Debian "lenny" is now officially Debian/stable and the codename for the new Debian/testing is "squeeze". I've long since modified /etc/apt/sources.list to refer to testing instead of lenny, so all I had to do in order to upgrade was wait for Debian/unstable to become Debian/testing. This was quite noticeable: I suddenly got, after running
aptitude updatethat there are over 300 packages to upgrade!
I switched to a text console with CTRL-ALT-F1, logged in as root and typed
aptitude full-upgradeThe upgrade itself went smoothly, with no problems at all. I rebooted the machine and it came up just fine. A piece of cake.
My other Debian system is a live HDD (doesn't this sound like a bumper sticker?). I've been using it for the past year and half, as a laptop alternative. I've neglected to upgrade it for quite a while, so I was a bit reluctant to switch it to Squeeze. But I decided to do it anyway, as soon as I found a few free hours (you know - those hours when most people sleep).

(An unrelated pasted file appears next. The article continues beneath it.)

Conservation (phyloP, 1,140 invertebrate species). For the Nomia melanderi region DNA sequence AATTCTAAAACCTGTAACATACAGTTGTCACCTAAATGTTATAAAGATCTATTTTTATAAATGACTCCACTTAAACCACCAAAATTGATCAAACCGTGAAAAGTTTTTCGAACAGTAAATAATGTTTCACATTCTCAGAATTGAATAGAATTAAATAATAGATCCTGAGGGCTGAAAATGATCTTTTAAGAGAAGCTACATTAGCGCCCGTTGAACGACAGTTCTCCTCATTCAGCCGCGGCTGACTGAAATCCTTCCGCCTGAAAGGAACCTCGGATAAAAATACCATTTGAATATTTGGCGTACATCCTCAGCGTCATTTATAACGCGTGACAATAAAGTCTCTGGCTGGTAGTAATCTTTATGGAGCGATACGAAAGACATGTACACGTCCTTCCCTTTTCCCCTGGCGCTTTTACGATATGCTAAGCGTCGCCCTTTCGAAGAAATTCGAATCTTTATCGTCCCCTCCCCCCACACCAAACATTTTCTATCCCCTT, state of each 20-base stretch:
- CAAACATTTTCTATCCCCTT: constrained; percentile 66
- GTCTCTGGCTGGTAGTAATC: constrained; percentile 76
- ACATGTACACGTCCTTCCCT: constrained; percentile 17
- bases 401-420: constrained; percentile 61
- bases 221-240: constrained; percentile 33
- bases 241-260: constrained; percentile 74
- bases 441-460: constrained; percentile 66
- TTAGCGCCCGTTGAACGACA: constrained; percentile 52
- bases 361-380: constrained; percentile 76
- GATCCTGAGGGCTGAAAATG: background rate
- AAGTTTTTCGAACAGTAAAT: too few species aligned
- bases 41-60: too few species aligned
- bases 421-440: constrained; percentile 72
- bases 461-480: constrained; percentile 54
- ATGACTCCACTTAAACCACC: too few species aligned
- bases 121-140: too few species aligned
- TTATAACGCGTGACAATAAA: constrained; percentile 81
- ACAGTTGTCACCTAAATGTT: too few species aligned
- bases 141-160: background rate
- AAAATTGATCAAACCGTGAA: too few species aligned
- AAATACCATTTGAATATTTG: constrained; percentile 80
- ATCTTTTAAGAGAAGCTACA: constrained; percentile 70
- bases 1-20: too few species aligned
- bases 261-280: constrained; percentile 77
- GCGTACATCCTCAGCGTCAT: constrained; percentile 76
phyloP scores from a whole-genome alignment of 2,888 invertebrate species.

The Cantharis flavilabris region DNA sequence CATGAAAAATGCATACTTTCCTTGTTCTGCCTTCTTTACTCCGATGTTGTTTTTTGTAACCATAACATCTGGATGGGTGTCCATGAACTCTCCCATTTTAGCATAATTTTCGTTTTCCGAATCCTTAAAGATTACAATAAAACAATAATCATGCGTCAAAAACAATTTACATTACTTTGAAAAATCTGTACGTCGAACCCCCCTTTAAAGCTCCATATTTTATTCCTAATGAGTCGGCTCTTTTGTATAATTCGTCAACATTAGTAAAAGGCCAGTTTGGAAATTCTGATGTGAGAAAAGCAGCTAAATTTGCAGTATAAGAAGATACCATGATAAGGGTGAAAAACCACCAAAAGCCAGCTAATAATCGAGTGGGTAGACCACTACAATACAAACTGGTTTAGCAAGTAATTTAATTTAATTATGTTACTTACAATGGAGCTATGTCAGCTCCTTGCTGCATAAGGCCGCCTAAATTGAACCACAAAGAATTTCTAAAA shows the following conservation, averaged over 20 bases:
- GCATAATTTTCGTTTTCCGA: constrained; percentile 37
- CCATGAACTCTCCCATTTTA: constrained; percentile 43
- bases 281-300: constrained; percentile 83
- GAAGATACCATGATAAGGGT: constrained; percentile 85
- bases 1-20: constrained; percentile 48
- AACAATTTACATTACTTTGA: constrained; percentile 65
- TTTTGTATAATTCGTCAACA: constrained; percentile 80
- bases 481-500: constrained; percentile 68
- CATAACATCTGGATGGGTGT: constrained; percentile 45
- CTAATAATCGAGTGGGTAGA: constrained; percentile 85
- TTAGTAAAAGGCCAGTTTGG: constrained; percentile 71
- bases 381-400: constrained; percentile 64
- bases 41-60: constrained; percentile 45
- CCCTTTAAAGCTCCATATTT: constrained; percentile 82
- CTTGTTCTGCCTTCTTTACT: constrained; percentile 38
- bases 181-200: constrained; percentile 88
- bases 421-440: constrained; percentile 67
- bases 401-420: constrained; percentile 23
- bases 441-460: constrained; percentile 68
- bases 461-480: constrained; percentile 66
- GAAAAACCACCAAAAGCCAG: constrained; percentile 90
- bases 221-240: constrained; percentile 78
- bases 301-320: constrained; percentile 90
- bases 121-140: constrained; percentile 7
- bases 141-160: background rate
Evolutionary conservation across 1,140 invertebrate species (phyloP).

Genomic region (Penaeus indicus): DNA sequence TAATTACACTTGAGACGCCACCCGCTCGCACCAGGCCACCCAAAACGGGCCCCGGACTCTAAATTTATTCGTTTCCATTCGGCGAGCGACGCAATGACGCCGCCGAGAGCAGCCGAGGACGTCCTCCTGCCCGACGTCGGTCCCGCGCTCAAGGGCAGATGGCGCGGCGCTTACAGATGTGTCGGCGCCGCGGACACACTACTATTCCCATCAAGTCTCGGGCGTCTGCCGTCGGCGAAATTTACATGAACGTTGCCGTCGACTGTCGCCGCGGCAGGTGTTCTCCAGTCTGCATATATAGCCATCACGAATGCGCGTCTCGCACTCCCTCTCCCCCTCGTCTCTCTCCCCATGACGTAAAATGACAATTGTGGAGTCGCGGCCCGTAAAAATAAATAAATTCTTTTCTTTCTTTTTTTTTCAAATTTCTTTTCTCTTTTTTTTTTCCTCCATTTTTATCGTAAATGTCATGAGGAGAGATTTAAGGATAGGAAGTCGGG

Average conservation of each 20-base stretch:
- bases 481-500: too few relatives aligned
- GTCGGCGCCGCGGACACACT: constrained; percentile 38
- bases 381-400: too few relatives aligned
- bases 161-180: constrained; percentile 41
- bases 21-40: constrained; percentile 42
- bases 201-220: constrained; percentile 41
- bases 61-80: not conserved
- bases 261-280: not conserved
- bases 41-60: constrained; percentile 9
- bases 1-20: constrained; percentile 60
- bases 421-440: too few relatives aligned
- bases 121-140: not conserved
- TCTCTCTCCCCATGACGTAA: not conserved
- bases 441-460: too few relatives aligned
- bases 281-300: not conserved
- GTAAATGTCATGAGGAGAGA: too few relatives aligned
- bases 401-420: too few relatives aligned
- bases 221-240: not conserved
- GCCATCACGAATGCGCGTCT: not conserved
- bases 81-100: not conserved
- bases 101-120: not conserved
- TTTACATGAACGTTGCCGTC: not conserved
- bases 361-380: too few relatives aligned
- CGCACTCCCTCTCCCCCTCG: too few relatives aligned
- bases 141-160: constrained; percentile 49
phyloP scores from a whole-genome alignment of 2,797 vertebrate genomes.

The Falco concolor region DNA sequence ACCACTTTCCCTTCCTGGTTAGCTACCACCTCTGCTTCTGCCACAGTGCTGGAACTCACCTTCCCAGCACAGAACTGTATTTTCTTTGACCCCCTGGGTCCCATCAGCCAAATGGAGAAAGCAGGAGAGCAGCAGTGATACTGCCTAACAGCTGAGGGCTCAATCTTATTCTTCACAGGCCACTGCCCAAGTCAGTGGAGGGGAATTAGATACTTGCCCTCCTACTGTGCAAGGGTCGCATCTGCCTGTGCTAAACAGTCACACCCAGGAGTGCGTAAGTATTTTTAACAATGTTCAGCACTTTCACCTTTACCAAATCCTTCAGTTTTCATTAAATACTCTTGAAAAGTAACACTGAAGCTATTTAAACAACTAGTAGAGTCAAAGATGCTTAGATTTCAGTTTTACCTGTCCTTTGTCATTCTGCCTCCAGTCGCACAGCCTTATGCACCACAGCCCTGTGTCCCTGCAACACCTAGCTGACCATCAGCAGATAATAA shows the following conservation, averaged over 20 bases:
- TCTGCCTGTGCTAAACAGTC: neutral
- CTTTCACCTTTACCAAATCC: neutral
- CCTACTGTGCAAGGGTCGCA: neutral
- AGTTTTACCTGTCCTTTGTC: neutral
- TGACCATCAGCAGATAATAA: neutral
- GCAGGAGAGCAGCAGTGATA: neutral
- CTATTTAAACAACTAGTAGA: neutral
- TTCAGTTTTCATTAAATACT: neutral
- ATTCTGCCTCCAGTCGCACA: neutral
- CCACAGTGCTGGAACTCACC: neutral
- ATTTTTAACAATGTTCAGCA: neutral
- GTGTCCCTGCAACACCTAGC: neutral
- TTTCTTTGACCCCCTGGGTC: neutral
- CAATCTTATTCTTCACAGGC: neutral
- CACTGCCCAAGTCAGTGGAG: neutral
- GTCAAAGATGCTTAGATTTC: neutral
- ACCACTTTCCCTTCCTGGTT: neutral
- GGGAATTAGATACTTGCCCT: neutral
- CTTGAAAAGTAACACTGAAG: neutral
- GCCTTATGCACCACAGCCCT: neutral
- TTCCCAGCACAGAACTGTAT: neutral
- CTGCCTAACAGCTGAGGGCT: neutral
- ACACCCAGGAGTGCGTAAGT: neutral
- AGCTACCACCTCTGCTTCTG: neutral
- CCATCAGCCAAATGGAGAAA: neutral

I ran aptitude update, and I then hit the first problem: aptitude didn't recognize the full-upgrade command. The version of aptitude that was installed on my live HDD was simply too old.
I could've used apt-get dist-upgrade, but I've learned to like aptitude's dependency conflict resolution (it's powerful enough to solve Sudoku puzzles!). So I first upgraded aptitude itself, and only then launched the full upgrade. Which, surprisingly enough, just worked.
I'm seriously considering going to sleep.
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